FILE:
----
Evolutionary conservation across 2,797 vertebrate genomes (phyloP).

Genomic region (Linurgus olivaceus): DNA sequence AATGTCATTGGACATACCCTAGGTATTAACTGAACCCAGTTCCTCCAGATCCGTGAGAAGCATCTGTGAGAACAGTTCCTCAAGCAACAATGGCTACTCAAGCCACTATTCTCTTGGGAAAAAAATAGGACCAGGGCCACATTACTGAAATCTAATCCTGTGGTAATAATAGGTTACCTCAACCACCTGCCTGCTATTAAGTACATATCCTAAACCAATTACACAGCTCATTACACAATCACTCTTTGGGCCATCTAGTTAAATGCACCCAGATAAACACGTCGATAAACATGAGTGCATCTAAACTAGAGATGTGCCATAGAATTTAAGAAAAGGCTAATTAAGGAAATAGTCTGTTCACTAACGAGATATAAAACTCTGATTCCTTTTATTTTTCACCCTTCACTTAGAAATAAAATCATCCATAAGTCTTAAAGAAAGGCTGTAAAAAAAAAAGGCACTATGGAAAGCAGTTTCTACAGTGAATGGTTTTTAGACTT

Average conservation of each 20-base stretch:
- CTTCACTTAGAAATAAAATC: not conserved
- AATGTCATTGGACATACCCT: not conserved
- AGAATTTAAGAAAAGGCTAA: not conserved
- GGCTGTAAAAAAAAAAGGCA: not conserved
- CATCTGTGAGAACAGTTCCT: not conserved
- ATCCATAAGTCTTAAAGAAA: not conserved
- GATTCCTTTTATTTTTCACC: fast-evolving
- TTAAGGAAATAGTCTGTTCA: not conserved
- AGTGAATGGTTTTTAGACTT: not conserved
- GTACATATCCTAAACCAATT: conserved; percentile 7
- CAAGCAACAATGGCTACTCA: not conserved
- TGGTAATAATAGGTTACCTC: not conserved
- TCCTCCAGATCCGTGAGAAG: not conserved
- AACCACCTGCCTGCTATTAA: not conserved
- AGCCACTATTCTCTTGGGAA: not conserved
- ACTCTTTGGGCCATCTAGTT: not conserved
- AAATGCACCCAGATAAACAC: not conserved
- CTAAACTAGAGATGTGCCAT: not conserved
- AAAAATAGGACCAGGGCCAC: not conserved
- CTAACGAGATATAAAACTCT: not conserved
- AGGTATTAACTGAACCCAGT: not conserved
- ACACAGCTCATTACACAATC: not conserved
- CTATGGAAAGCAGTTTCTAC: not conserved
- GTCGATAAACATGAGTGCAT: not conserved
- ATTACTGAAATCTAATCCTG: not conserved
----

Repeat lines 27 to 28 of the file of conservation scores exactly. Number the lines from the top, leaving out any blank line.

- GTCGATAAACATGAGTGCAT: not conserved
- ATTACTGAAATCTAATCCTG: not conserved